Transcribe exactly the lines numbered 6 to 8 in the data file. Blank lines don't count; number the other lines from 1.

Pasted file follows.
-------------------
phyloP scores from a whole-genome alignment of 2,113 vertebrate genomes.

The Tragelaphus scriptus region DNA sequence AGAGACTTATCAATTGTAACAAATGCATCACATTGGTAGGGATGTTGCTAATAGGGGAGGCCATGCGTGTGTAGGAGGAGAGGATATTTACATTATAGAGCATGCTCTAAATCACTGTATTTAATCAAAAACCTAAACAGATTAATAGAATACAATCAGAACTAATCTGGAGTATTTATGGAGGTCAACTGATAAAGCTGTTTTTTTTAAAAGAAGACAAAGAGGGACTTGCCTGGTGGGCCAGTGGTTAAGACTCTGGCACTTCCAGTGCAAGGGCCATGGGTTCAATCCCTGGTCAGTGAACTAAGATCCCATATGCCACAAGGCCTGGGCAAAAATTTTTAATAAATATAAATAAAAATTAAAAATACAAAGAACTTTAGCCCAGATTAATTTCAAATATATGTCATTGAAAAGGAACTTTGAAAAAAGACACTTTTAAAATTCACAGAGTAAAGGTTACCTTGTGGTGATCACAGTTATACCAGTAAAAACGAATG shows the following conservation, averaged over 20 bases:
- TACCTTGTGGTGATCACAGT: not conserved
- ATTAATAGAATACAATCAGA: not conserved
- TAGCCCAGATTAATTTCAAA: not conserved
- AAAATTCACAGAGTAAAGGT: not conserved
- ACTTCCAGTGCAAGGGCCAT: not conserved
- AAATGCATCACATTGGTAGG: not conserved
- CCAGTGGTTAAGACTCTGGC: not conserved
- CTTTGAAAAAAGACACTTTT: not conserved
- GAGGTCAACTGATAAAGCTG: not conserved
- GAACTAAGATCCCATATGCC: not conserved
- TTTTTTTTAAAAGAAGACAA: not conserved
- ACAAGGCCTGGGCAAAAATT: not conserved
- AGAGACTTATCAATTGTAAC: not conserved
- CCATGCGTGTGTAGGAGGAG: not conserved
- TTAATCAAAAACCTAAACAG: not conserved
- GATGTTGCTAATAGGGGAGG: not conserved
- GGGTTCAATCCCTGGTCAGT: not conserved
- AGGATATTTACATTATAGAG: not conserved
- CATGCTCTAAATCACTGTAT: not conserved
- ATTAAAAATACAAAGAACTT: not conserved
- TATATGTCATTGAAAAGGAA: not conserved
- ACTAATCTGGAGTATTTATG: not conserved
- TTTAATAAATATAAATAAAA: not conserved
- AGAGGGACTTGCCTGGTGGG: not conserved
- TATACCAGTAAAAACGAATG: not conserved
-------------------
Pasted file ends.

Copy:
- AAAATTCACAGAGTAAAGGT: not conserved
- ACTTCCAGTGCAAGGGCCAT: not conserved
- AAATGCATCACATTGGTAGG: not conserved